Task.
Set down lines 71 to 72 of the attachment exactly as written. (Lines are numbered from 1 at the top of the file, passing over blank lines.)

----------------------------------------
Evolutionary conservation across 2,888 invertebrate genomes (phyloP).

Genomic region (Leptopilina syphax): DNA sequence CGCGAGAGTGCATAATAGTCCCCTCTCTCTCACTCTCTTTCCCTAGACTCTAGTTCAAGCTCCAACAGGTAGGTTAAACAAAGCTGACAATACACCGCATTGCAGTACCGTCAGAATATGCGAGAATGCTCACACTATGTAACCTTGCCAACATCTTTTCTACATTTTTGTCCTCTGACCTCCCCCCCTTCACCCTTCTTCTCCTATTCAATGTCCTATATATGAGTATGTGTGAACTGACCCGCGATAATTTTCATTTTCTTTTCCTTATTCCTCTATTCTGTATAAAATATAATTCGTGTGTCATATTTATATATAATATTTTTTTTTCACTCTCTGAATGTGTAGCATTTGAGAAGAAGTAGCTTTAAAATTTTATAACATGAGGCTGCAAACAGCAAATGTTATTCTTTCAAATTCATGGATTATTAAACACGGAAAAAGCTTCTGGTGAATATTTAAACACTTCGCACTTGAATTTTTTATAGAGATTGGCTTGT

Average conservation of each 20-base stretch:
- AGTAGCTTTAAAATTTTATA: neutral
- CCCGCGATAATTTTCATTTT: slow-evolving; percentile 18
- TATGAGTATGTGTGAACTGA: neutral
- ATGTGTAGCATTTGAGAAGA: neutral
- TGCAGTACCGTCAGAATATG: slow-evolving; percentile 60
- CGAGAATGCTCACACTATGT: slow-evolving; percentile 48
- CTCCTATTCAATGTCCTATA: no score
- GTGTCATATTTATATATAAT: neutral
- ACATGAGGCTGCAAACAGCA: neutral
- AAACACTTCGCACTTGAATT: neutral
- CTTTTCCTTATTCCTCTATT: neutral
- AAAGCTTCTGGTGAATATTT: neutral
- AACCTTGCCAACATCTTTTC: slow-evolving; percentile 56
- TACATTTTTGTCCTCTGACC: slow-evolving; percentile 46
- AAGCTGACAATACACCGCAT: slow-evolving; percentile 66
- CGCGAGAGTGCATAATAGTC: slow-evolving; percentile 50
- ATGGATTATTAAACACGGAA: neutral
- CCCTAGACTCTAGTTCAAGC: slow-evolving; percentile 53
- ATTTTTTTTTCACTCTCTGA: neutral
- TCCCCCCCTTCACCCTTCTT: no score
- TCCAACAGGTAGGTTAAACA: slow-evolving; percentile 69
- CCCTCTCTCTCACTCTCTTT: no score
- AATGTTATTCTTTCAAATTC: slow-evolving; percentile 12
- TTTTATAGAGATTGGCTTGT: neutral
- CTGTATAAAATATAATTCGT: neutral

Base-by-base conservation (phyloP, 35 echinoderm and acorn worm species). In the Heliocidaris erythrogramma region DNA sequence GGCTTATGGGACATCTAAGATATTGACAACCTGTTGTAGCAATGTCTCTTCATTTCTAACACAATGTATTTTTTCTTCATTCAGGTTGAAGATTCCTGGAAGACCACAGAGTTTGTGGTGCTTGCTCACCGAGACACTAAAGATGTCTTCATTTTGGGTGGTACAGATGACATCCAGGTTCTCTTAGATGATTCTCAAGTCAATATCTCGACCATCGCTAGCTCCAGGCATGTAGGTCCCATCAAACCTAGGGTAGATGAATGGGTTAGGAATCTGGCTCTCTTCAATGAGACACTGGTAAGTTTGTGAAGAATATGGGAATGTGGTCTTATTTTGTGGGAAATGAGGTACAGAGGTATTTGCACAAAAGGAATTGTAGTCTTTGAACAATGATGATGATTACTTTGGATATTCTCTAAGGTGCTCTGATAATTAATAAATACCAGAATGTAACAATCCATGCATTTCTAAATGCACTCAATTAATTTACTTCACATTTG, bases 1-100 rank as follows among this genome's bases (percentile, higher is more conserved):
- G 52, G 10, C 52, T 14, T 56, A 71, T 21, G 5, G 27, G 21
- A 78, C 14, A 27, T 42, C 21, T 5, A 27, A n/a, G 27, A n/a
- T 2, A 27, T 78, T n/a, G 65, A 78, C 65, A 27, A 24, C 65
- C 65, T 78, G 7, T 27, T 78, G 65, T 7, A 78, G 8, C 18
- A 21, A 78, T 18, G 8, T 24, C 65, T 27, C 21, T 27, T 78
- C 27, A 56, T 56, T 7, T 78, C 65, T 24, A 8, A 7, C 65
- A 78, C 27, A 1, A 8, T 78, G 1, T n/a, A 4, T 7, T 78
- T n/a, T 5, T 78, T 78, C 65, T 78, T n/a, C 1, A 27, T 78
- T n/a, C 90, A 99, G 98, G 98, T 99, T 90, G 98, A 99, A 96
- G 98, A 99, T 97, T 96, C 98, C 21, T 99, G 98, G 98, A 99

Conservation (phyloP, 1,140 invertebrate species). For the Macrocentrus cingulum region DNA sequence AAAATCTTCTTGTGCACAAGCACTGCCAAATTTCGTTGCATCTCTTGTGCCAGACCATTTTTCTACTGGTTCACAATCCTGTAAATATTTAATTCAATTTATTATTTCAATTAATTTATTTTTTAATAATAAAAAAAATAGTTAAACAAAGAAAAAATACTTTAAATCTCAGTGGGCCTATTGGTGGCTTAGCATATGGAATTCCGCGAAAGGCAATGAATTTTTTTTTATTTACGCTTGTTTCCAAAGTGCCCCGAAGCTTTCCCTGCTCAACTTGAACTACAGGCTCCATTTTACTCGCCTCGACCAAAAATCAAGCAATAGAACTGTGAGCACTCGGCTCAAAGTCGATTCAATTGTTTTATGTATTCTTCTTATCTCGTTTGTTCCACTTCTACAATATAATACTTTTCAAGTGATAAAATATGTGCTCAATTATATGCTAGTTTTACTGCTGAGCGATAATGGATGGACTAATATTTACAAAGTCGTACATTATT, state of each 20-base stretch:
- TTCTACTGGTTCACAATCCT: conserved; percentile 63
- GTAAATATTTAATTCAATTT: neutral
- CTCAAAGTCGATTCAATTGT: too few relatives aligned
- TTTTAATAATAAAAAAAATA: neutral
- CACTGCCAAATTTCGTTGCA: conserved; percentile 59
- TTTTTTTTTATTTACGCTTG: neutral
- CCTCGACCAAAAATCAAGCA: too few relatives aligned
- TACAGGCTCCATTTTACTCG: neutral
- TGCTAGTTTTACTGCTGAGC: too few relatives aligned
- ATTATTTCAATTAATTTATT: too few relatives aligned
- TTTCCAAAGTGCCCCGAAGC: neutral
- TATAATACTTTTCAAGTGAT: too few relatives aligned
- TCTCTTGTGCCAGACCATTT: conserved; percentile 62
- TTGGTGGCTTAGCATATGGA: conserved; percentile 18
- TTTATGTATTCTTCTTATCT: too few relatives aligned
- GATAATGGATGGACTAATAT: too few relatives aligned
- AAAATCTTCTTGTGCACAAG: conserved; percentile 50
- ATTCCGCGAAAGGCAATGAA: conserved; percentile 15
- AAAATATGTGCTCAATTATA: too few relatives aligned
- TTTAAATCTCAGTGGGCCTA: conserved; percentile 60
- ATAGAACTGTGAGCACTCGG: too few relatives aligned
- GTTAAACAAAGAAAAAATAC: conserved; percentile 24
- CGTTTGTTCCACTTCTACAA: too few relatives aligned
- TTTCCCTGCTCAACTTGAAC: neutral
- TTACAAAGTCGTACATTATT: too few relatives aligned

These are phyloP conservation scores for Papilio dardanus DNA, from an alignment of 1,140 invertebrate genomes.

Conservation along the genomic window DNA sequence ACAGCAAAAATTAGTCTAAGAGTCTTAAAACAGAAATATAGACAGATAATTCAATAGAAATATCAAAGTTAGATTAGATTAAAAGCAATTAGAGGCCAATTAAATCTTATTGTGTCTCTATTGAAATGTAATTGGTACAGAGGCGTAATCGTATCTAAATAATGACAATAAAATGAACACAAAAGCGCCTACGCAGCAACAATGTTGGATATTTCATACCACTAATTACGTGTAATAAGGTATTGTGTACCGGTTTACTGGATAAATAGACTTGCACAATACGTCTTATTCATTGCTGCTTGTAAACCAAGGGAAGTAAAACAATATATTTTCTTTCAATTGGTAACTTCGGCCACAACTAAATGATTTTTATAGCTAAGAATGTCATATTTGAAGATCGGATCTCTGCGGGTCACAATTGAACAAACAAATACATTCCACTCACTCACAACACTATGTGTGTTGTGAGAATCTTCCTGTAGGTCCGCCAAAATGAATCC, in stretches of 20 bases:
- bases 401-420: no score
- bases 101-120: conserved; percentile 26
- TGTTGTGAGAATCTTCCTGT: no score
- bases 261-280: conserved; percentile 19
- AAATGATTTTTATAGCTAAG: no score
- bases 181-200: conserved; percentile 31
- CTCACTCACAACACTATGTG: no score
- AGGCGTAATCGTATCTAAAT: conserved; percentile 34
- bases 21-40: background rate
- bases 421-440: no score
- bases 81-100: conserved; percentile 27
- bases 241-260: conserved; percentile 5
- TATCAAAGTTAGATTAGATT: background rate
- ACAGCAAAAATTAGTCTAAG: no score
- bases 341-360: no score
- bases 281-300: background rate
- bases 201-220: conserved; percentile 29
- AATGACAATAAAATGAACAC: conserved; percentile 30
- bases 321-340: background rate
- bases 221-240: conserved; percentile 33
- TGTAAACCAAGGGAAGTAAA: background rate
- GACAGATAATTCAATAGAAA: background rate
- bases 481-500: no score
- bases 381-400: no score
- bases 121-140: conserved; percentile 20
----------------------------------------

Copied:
- bases 261-280: conserved; percentile 19
- AAATGATTTTTATAGCTAAG: no score